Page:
So while data lakes are enormously valuable, it’s the sophistication of the brick and mortar merchants that keeps them from being built. As we’ve discussed in prior articles, many leaders in this industry are simply ignorant to what’s possible. As Henry Ford said,
If I had asked people what they wanted, they would have said faster horses.
That’s why choosing the right POS system will be critical for realizing the benefits of aggregate Big Data.
Asking merchants to disclose SKU data, at least in the restaurant vertical, has never happened at a large scale. Sure, some third party providers are accessing said data to perform a service or deliver a product, but the amount they have is paltry. Even companies who are building indexes for benchmarking – think Knapp Track, BlackBox and MillerPulse – are only taking top-line, weekly revenue numbers across a very small swath of the market. Retail is little better.
Because merchants are standing in the way of their own success (we know, it’s crazy to think some of their executives get paid millions of dollars to staunchly hold these positions), one cannot rely on them to successfully carry their businesses forward. When it’s been 40 years and proven methodologies have not organically migrated over, you have to look elsewhere.
Which is why we are bullish on POS companies solving these issues.
POS companies are moving to cloud. We don’t care if that’s an iPad that talks over the internet or a hybrid operation with a local server for redundancy: POS systems are going to be connected. Once POS companies have aggregate transaction data they will be able to pool it together and solve these issues for their merchants.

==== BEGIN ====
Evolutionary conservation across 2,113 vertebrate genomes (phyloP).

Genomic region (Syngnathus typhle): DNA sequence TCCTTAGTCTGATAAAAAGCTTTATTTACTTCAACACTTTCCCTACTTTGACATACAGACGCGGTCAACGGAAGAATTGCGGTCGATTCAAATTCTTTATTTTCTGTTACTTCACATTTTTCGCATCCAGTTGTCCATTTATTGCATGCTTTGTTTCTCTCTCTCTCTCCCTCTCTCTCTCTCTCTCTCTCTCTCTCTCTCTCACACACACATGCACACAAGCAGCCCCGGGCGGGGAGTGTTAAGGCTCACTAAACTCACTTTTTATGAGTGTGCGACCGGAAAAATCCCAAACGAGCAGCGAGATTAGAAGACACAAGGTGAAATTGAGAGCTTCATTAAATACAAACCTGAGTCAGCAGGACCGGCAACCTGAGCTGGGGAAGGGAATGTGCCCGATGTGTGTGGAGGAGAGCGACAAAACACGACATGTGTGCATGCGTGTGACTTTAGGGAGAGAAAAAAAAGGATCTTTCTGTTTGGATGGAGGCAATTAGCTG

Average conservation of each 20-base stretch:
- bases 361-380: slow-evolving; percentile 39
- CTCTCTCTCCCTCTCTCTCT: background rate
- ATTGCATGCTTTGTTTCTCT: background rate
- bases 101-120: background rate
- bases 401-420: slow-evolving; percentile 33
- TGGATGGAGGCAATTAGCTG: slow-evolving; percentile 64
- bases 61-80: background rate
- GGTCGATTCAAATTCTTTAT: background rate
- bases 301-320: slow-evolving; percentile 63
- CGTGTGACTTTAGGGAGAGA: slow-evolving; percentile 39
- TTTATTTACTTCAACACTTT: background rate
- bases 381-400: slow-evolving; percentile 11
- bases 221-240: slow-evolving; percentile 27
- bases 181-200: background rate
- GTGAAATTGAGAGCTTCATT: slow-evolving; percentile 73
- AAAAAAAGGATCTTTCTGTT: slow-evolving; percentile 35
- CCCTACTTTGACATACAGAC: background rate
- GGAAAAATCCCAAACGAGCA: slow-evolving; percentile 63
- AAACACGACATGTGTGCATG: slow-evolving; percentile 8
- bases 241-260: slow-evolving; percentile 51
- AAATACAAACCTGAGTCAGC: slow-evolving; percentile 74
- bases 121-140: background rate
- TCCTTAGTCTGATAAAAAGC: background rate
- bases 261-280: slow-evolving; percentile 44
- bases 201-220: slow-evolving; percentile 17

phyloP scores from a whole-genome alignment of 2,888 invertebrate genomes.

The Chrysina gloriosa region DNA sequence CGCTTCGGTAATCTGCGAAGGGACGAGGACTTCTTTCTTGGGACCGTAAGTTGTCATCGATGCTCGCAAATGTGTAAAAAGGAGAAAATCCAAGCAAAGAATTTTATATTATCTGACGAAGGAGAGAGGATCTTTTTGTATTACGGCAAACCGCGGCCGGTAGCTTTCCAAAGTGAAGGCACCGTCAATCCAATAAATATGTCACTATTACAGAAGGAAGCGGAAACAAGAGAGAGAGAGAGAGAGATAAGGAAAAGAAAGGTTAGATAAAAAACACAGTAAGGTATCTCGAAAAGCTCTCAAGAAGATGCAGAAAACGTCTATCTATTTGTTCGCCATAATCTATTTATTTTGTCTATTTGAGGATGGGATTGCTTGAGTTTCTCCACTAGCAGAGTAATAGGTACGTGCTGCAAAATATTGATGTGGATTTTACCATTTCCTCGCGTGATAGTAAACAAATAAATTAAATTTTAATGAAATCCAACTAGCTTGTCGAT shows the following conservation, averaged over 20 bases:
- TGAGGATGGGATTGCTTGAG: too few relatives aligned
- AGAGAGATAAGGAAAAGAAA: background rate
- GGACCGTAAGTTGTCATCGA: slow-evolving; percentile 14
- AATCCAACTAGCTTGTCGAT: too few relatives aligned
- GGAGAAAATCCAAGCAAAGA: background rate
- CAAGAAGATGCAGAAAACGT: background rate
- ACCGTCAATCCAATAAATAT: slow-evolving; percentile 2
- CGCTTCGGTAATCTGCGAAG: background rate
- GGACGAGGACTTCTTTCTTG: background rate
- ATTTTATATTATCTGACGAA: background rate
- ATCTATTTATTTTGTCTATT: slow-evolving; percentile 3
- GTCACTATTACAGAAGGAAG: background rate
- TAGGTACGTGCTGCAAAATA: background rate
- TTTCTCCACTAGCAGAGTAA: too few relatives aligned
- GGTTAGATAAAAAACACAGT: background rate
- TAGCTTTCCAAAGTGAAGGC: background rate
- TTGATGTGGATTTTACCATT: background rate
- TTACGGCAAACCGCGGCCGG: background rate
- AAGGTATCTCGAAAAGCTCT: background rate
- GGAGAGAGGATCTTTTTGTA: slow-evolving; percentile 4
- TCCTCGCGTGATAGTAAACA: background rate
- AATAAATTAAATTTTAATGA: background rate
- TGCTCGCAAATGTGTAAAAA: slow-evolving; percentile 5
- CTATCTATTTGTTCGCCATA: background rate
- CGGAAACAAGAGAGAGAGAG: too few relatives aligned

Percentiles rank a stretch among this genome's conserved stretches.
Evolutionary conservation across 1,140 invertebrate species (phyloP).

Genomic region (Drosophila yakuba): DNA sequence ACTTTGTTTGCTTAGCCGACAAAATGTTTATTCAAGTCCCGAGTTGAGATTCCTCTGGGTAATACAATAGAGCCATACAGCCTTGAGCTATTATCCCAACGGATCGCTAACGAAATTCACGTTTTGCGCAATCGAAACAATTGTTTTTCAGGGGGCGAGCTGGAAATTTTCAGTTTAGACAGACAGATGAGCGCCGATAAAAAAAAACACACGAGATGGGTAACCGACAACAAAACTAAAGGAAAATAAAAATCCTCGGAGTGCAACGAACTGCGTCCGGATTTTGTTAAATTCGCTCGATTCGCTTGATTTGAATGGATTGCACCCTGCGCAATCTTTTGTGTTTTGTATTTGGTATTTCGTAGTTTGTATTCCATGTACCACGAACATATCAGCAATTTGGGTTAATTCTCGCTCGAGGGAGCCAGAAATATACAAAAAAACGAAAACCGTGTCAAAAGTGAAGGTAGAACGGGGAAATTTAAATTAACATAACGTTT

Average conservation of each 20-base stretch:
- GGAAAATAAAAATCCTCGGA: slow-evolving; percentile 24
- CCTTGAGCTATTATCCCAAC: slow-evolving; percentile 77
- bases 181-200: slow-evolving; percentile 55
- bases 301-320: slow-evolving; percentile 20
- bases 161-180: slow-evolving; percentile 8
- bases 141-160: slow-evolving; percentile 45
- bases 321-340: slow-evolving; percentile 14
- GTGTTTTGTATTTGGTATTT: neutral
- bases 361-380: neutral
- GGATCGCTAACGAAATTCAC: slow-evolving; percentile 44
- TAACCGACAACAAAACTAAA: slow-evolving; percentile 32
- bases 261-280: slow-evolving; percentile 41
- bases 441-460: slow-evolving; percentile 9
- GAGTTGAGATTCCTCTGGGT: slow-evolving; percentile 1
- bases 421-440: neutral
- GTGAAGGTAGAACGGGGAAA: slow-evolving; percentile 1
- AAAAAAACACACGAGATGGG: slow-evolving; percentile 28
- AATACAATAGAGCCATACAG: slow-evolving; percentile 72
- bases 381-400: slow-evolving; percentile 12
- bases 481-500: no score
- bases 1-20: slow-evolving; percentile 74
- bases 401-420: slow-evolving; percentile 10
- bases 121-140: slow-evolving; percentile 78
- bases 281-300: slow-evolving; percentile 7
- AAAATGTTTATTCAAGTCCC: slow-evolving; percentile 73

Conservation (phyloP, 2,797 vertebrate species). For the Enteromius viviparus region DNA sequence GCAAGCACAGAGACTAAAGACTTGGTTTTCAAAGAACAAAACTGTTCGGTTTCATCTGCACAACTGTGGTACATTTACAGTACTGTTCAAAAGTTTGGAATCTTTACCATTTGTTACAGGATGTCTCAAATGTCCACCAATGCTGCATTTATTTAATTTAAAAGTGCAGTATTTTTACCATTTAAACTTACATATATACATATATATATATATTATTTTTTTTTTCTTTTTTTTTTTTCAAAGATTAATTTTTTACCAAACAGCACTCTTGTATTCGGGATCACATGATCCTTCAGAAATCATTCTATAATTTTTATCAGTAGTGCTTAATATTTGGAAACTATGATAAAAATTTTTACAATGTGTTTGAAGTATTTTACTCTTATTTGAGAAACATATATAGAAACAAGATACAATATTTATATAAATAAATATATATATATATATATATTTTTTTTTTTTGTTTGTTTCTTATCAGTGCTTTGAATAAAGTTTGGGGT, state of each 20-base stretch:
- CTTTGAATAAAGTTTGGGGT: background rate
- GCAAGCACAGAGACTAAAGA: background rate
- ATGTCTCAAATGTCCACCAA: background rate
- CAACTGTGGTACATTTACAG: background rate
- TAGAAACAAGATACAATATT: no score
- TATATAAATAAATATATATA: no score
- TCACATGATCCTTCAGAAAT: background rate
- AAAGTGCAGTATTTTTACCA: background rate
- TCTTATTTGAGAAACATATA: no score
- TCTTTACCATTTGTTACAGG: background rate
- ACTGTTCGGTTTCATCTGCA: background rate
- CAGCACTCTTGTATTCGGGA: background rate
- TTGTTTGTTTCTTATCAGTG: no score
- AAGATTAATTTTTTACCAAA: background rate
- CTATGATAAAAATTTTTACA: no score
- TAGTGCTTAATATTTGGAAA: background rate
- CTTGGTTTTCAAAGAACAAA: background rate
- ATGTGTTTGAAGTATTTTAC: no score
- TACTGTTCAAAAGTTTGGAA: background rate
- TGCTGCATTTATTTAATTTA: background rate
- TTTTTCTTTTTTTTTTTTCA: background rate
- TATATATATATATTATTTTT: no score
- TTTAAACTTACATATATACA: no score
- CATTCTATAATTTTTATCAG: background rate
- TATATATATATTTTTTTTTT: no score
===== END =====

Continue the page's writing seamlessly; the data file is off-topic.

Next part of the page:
Before you give us the classic merchant knee jerk of “Oh no, someone has my data?!” let’s rationally use some of those brain cells.
1. Brick and mortar is getting its a$$ kicked by online retailers who use data. The Wall Street Journal published an article noting that brick and mortar needs to start use their data to remain relevant: “Legacy retailers have to put their mountains of purchasing data to work to create the kind of personalization and automation shoppers are getting online.” You don’t say…
2. The transaction data we’re talking about here is aggregate. This means you cannot see data specific to Bob’s Bistro store # 12, or even the Bob’s Bristro brand. Data is thus productized in aggregate, much like MasterCard has build their Adivsors group off aggregate customer data sliced into cohorts.
3. As if this sort of data aggregation is only happening with cloud POS, read your existing service provider contracts more closely. Using a back office tool? Subscribed to MyMicros? Here’s language from a legacy POS since we know 99% of you don’t even bother to read what you sign:
XYZ may use and disclose transactional and system configuration information in the form of anonymous, aggregate usage statistics that XYZ derives from Your locations via Your use of the Software
Surprised? You shouldn’t be.
You’re the ones holding up market progress so your providers are finding ways to improve your own business without involving you.
But many of your service providers aren’t actually doing anything with your data… at least nothing that you can benefit from. A very legitimate question every merchant should be asking their provider is:
Hey, with all this data of mine you’re collecting, why aren’t you giving me better solutions yet?
The short answer is that most providers in this industry are former merchants, thus they themselves don’t know what to do.
However, unlike legacy service and POS providers, POS companies investing in cloud connectivity are more sophisticated. By collecting and pooling aggregate transactional data they’ll be able to produce amazingly valuable solutions. Like Steve Jobs and Henry Ford before them, they will give you something you needed, but didn’t even know you wanted. Instead of requiring merchants to figure out what to do with all the aggregate data, prescription on the part of the POS provider should be used:
“Buy 47 Furbies and list them for $19.99. We expect $1,819 in new sales for the month of January if you take this action.”
For all the hemming and hawing merchants will undoubtedly display after reading this article (or their existing partner contracts), just remind them how Amazon has kicked their rears and ask if they’re happy to let that keep happening. If their answer is yes, walk away. You can’t fix stupid.